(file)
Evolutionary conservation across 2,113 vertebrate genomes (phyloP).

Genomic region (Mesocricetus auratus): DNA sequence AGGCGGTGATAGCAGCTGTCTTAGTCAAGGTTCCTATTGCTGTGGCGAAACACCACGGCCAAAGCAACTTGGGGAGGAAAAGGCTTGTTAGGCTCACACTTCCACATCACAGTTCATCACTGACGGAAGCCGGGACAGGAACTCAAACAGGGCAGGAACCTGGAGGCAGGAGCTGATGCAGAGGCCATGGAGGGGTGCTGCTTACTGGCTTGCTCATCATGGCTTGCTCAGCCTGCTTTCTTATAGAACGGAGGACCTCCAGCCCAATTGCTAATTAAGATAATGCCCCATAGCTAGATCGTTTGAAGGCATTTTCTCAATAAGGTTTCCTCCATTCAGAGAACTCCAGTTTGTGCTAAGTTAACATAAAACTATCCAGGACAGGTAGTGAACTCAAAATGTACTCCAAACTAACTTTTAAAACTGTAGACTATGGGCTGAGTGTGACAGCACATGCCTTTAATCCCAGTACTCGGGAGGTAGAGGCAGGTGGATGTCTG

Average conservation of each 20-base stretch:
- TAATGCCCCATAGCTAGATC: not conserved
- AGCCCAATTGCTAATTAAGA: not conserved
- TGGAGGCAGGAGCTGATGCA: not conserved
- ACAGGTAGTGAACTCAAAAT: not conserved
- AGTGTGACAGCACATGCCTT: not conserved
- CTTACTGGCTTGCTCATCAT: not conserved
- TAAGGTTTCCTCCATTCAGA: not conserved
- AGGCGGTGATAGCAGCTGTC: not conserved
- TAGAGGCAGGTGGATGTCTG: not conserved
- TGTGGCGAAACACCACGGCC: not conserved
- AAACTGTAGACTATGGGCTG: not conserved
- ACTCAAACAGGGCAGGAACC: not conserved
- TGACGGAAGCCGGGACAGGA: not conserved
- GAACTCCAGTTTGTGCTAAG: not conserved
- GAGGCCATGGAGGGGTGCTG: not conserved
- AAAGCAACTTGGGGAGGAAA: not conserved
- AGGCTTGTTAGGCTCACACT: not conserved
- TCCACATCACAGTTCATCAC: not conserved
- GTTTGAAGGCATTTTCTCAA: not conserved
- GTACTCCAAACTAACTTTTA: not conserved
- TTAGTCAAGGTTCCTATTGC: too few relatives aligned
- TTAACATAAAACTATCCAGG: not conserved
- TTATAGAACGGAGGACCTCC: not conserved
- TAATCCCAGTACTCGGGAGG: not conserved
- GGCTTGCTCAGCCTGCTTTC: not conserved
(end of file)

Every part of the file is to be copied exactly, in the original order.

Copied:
Evolutionary conservation across 2,113 vertebrate genomes (phyloP).

Genomic region (Mesocricetus auratus): DNA sequence AGGCGGTGATAGCAGCTGTCTTAGTCAAGGTTCCTATTGCTGTGGCGAAACACCACGGCCAAAGCAACTTGGGGAGGAAAAGGCTTGTTAGGCTCACACTTCCACATCACAGTTCATCACTGACGGAAGCCGGGACAGGAACTCAAACAGGGCAGGAACCTGGAGGCAGGAGCTGATGCAGAGGCCATGGAGGGGTGCTGCTTACTGGCTTGCTCATCATGGCTTGCTCAGCCTGCTTTCTTATAGAACGGAGGACCTCCAGCCCAATTGCTAATTAAGATAATGCCCCATAGCTAGATCGTTTGAAGGCATTTTCTCAATAAGGTTTCCTCCATTCAGAGAACTCCAGTTTGTGCTAAGTTAACATAAAACTATCCAGGACAGGTAGTGAACTCAAAATGTACTCCAAACTAACTTTTAAAACTGTAGACTATGGGCTGAGTGTGACAGCACATGCCTTTAATCCCAGTACTCGGGAGGTAGAGGCAGGTGGATGTCTG

Average conservation of each 20-base stretch:
- TAATGCCCCATAGCTAGATC: not conserved
- AGCCCAATTGCTAATTAAGA: not conserved
- TGGAGGCAGGAGCTGATGCA: not conserved
- ACAGGTAGTGAACTCAAAAT: not conserved
- AGTGTGACAGCACATGCCTT: not conserved
- CTTACTGGCTTGCTCATCAT: not conserved
- TAAGGTTTCCTCCATTCAGA: not conserved
- AGGCGGTGATAGCAGCTGTC: not conserved
- TAGAGGCAGGTGGATGTCTG: not conserved
- TGTGGCGAAACACCACGGCC: not conserved
- AAACTGTAGACTATGGGCTG: not conserved
- ACTCAAACAGGGCAGGAACC: not conserved
- TGACGGAAGCCGGGACAGGA: not conserved
- GAACTCCAGTTTGTGCTAAG: not conserved
- GAGGCCATGGAGGGGTGCTG: not conserved
- AAAGCAACTTGGGGAGGAAA: not conserved
- AGGCTTGTTAGGCTCACACT: not conserved
- TCCACATCACAGTTCATCAC: not conserved
- GTTTGAAGGCATTTTCTCAA: not conserved
- GTACTCCAAACTAACTTTTA: not conserved
- TTAGTCAAGGTTCCTATTGC: too few relatives aligned
- TTAACATAAAACTATCCAGG: not conserved
- TTATAGAACGGAGGACCTCC: not conserved
- TAATCCCAGTACTCGGGAGG: not conserved
- GGCTTGCTCAGCCTGCTTTC: not conserved